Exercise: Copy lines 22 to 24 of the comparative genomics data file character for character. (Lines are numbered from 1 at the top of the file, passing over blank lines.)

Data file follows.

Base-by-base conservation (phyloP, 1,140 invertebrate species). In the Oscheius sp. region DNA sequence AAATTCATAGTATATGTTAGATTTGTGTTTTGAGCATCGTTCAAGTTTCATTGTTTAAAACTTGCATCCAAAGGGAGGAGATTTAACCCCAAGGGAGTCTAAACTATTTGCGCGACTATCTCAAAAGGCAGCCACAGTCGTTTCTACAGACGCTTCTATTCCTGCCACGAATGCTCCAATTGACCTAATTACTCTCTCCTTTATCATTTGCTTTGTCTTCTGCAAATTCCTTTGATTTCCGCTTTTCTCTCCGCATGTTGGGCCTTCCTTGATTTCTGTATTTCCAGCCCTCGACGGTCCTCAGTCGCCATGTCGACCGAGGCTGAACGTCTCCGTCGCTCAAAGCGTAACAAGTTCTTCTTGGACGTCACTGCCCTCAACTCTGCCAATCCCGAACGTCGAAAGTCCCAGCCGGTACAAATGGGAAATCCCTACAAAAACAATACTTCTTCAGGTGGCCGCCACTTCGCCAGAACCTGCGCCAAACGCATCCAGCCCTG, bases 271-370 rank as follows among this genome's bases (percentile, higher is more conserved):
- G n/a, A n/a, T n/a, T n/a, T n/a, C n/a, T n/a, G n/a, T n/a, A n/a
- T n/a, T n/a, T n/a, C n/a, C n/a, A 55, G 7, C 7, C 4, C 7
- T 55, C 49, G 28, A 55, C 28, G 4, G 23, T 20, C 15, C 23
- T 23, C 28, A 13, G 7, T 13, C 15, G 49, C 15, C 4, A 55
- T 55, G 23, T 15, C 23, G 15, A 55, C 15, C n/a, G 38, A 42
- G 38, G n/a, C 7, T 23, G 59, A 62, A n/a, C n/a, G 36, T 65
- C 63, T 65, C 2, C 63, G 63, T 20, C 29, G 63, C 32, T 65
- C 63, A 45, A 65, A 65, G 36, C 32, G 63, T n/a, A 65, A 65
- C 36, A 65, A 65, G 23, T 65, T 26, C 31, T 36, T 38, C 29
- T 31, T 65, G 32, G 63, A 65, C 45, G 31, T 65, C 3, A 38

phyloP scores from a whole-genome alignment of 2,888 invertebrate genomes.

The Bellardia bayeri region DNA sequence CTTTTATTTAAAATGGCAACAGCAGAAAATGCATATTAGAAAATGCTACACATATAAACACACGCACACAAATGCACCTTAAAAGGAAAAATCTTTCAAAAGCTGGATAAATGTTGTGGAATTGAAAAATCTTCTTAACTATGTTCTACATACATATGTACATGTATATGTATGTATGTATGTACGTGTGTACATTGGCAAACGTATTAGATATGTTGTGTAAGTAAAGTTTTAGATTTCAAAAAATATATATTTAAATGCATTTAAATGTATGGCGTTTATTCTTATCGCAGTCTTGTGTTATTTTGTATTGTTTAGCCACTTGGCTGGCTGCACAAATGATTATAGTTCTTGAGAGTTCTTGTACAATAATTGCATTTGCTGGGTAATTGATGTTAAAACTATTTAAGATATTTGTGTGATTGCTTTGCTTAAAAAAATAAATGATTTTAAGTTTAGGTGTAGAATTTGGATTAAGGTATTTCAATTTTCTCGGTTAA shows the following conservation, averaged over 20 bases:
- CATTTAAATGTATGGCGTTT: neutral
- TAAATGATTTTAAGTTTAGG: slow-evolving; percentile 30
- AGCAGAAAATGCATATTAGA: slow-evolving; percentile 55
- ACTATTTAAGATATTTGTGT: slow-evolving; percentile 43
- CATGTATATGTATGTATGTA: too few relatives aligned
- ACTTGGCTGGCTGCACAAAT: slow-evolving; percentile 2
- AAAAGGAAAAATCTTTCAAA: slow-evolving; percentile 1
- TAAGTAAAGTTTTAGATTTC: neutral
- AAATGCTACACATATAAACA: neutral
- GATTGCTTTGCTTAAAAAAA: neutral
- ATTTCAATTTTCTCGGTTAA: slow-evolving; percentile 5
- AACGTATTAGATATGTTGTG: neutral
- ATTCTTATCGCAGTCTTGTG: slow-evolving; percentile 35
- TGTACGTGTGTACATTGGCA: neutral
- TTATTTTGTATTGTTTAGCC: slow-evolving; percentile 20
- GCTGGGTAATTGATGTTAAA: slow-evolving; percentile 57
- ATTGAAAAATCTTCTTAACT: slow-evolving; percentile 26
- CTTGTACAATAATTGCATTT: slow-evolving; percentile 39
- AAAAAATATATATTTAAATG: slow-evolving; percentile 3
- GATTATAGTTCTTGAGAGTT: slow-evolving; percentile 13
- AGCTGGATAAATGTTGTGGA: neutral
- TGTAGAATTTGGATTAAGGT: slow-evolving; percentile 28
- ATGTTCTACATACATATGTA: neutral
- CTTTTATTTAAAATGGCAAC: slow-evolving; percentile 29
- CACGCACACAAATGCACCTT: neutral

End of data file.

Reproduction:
- AAATGCTACACATATAAACA: neutral
- GATTGCTTTGCTTAAAAAAA: neutral
- ATTTCAATTTTCTCGGTTAA: slow-evolving; percentile 5